Andrew McAfee wrote recently that his MBA students raised a concern about whether, “people who use the new tools heavily — who post frequently to an internal blog, edit the corporate wiki a lot, or trade heavily in the internal prediction market — will be perceived as not spending enough time on their ‘real’ jobs.”
He explains that the likely source of this concern is the work environments his students came from, environments that place a high value on busyness, or the appearance thereof, and suggests, “These companies stand to benefit a great deal if they can build emergent platforms for collaboration, information sharing, and knowledge creation. But they may be in a particularly bad position to build such platforms not because potential contributors are too busy, but because they don’t want to be seen as not busy enough.”
In my opinion, the epitome of the appearance of busyness is the Blackberry. In “It Don’t Mean a Thing if You Ain’t Got That Ping”, New York Times reporter Matt Richtel looks at the BlackBerry outage in mid April and its psychological effect on hardcore users. Money quote:
BlackBerry users half-joke that they have become junkies, insatiable data tokers. But because the tool is tied to productivity, defined by some as essential to modern employment, overusers don’t really regard their habit as the digital equivalent of firing up a Marlboro outside work.
Perhaps they should re-examine the tie to productivity, however. The technology creates the illusion that every moment can be a productive one, said Tara Hunt, 33, a marketing director for a technology consulting company in San Francisco. When you’re not participating, it’s like you’re suggesting that you’re not keeping up, she said.
No one (that I know of) ever writes a long email on a BlackBerry. While waiting to get off a plane in Chicago, I watched a woman furiously replying to emails on her BlackBerry, but all she was typing were one word replies — “yes”, “no”, “let’s talk” — in the midst of the gibberish of email headers, all the addresses a message was copied to, timestamps, etc. She certainly looked very busy, but how much was she _really_ getting done?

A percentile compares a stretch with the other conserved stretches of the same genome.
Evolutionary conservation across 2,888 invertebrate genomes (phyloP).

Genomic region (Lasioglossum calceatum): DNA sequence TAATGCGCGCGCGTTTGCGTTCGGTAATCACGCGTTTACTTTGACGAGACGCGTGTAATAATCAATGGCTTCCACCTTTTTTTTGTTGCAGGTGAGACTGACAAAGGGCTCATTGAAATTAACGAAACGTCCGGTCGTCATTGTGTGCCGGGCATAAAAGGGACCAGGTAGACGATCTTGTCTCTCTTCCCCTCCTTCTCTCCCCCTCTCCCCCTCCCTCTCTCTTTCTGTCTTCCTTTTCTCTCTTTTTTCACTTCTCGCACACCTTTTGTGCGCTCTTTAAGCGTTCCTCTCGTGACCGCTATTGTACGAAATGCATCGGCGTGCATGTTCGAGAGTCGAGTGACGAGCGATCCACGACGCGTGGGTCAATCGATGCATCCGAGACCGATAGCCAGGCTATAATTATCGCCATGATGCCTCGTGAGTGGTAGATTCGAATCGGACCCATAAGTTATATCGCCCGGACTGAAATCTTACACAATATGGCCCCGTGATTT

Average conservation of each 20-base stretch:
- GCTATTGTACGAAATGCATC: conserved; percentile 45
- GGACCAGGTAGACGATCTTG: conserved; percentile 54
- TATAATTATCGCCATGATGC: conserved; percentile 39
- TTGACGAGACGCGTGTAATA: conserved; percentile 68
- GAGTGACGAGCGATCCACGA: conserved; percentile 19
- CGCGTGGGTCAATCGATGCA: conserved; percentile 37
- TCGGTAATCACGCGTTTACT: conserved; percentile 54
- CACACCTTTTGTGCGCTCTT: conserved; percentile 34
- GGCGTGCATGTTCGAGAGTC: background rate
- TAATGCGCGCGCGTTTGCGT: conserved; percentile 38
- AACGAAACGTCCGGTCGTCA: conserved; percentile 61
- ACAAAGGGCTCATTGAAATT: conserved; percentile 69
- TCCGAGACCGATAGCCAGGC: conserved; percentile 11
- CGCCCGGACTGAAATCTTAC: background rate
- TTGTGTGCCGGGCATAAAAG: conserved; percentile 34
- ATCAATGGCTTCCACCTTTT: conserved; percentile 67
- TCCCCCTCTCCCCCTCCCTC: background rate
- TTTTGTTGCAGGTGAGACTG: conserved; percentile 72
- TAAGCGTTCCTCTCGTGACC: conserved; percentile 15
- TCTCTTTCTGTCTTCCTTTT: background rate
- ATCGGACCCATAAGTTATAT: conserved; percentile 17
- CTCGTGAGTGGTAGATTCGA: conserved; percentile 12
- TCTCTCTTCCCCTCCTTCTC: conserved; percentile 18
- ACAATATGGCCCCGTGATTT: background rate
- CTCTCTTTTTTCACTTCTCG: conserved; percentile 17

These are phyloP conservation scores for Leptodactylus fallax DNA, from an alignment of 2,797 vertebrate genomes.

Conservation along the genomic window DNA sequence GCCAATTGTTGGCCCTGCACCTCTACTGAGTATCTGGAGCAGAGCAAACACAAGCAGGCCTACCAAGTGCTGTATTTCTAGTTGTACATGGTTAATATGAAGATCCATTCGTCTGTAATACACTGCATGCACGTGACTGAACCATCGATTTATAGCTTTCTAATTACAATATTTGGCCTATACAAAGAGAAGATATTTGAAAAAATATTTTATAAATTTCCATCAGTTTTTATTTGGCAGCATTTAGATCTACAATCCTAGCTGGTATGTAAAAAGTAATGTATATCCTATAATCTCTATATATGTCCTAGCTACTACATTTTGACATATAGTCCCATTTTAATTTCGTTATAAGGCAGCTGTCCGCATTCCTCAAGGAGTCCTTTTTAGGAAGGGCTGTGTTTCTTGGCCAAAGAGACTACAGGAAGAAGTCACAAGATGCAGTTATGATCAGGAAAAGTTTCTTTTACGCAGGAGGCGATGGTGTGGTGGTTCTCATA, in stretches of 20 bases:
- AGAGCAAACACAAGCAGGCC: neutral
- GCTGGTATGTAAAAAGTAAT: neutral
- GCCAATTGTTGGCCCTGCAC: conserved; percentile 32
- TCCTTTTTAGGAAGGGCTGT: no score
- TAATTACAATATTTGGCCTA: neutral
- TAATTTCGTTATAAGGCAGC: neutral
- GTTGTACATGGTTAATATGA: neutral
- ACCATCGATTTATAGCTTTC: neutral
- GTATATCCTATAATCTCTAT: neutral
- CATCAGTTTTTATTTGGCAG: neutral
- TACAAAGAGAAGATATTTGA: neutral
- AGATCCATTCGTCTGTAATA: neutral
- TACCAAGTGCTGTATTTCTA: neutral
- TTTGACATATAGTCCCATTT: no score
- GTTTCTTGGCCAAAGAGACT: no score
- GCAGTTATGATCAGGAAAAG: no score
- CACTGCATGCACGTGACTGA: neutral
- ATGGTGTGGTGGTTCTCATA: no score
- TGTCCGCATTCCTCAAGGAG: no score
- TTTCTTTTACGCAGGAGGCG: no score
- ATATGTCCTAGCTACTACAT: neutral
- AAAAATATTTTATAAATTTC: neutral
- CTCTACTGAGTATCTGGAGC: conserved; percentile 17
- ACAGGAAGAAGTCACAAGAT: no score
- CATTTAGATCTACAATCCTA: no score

Paula Thornton observes: “Enterprise 2.0 requires design above and beyond technical implementation.” To me, Blackberry seems like just a technical implementation — a tool that’s applied to the existing email paradigm, as opposed to one that was designed for the new collaboration paradigm, and that makes it only a crutch for a complete communication solution.
Wiki _is_ a tool that’s designed for the new collaboration paradigm, so if a person spent the time they’d normally spend on a Blackberry on a wiki, they could make a more substantial contribution to a project or document, something that others could really work with in their absence, unlike that one word email reply.
Joe McKendrick of the FASTForward Blog agrees: “Ironically, instead of being a drag on productivity, engaging in the collaboration, knowledge creation, and mashup workarounds that Enterprise 2.0 offers may begin to increase productivity, and enable knowledge workers to get more done in shorter time.”